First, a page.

Sunday, September 27, 2009

Cash for Clunker-->Mass Production-->Possible Lemons? Not Supermarket Lemons you Idiot

Government tired to implement strategy of trading in old non-gas effiicent cars for new hybirds and economically benefical automobiles. The hype spread amongest the various communities and everyone darted over to the nearest supporting dealership with there gas guzzlers and traded it in for new cars! great deal right? of course!(?) You got a check cut for $4500 what else can you ask for!

This system was flooded by consumers to the point where the dealers were complaining they are selling SO many cars and it's great but were not getting the clunker checks from the government! After many tears from the dealers the government finally cut the checks and delivered payments.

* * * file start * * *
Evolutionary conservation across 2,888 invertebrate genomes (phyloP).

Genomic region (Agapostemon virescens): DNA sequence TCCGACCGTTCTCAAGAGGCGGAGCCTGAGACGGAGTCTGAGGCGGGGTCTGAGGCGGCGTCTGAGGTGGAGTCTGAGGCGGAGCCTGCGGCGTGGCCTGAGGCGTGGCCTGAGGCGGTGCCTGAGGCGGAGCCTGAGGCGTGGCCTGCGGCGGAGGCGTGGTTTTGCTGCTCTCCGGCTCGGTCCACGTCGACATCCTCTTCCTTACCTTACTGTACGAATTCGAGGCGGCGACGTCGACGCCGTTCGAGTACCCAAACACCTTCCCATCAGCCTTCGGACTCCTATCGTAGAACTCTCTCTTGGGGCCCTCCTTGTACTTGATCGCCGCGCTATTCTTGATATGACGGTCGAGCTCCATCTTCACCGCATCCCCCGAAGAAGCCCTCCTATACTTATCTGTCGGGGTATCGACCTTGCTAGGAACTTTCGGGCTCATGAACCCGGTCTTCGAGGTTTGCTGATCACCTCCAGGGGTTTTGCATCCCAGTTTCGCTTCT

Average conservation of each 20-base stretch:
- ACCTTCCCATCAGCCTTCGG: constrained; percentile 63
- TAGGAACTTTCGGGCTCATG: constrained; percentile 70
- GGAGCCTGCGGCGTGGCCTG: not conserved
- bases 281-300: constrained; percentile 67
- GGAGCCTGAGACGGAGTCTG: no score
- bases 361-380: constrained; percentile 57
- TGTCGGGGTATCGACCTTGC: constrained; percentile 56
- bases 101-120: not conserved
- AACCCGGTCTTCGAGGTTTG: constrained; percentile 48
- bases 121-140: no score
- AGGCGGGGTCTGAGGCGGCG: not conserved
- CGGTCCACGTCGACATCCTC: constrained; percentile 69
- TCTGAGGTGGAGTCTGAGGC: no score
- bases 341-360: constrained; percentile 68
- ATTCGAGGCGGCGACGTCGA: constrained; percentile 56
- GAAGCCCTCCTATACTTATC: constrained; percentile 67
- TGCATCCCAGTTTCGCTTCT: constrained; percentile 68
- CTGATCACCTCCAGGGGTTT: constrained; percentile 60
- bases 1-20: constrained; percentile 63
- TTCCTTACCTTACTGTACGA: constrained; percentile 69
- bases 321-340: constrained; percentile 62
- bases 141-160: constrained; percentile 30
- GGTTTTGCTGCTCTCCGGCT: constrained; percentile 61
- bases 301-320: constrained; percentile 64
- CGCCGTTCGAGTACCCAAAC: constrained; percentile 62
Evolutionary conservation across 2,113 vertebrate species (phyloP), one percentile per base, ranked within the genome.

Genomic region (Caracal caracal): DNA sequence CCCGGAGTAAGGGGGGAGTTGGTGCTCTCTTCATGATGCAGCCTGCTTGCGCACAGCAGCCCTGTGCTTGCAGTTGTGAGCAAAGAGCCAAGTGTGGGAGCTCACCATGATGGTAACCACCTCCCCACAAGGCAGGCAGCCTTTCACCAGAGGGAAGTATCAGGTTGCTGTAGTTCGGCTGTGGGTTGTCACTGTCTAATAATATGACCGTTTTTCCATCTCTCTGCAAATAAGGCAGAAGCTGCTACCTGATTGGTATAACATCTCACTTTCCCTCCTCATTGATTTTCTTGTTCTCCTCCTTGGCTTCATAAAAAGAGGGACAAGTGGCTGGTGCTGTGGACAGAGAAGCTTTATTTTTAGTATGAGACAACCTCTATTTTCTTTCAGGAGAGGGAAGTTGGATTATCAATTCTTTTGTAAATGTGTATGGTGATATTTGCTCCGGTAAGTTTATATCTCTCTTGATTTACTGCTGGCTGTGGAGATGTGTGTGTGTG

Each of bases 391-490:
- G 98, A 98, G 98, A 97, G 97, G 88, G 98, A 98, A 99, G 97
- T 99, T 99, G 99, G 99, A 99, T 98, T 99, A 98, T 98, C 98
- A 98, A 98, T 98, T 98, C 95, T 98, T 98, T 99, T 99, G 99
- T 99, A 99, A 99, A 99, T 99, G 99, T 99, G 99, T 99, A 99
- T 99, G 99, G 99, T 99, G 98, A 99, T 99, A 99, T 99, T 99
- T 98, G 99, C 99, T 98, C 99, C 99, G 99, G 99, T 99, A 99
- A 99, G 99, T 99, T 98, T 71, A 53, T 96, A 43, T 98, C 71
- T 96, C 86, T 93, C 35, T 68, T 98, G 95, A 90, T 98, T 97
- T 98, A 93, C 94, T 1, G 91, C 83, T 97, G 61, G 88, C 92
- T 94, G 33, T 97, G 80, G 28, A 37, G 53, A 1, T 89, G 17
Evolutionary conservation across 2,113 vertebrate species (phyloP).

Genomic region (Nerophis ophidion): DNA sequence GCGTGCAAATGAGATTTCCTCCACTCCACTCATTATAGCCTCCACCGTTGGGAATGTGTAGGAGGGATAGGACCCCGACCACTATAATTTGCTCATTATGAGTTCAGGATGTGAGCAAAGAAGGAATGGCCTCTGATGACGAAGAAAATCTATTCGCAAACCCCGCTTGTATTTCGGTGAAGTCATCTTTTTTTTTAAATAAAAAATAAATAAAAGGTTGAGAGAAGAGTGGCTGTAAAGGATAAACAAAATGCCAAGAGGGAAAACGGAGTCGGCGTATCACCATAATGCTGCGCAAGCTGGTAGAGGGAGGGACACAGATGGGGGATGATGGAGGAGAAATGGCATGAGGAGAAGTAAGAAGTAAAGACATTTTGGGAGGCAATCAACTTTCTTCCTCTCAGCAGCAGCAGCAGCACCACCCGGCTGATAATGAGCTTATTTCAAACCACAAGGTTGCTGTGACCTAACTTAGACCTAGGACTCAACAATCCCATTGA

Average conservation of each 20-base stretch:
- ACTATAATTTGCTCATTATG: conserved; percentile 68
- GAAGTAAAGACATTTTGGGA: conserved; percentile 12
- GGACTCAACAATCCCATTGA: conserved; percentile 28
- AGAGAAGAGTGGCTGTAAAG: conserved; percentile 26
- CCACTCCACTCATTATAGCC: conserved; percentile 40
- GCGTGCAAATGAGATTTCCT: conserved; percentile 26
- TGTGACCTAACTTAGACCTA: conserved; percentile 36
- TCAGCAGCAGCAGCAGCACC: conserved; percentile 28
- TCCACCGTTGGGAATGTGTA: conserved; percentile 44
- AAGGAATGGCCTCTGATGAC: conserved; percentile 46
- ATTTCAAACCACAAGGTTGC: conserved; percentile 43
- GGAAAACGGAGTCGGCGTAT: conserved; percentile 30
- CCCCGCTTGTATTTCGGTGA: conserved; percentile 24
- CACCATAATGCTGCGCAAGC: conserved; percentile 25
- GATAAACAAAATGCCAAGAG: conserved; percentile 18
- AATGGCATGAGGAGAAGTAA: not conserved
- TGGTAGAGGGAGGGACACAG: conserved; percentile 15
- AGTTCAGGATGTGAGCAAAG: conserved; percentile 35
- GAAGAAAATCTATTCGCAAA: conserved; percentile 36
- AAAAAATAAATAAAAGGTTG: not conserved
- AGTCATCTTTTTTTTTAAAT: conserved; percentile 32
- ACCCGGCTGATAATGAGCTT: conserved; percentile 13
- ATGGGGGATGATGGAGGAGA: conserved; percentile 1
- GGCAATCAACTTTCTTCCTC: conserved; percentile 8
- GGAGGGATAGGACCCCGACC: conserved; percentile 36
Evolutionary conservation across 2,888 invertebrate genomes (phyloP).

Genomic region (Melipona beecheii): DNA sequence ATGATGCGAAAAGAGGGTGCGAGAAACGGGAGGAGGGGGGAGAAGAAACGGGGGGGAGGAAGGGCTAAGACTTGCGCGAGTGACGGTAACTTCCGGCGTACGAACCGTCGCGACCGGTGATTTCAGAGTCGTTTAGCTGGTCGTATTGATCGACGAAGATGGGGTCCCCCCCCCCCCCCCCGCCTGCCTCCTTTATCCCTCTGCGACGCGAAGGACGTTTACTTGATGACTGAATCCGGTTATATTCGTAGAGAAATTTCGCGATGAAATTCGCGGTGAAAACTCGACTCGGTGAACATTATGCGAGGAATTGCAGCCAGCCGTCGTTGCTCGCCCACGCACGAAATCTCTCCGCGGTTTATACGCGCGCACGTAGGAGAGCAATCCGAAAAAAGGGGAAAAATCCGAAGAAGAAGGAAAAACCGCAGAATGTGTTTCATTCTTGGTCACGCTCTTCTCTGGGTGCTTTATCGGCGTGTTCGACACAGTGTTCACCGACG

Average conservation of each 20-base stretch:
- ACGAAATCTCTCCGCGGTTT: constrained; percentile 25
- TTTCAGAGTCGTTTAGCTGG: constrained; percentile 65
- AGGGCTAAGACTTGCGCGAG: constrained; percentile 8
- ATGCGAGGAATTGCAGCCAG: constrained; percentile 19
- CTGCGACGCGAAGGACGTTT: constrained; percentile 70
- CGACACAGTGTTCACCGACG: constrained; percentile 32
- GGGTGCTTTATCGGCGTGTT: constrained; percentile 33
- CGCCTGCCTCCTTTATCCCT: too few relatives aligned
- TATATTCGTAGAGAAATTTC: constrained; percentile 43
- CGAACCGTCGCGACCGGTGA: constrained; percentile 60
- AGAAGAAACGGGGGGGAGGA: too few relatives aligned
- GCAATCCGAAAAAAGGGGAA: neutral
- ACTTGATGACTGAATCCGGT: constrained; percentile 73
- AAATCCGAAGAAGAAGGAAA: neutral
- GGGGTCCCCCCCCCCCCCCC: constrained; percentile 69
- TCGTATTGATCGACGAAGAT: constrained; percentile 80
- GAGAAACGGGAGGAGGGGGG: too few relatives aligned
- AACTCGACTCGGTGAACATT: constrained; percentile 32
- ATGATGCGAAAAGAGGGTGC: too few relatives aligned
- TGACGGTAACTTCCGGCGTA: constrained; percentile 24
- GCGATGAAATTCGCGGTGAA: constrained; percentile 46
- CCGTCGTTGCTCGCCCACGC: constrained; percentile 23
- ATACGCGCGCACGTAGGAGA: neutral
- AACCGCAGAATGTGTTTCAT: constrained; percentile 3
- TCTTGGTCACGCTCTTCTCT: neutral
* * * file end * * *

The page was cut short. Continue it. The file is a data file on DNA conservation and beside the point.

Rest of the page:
Consumer awareness has to be hightened when the government issues these types of economically stimulating packages. As we know, the automobile industry has taken a huge hit with the recession fully fledged. Industry leaders are pulling strings and manufacturing as much "quality" made products at a cheap selling cost. Normal? No? The overhead will increase cause the productivity levels of the production process generate a less then average product. In this case being an automobile. People use an automobile on a daily basis and financing isn't the easiest of tasks. So you say to the automobile manufacturers, quality products or a bunch of lemons?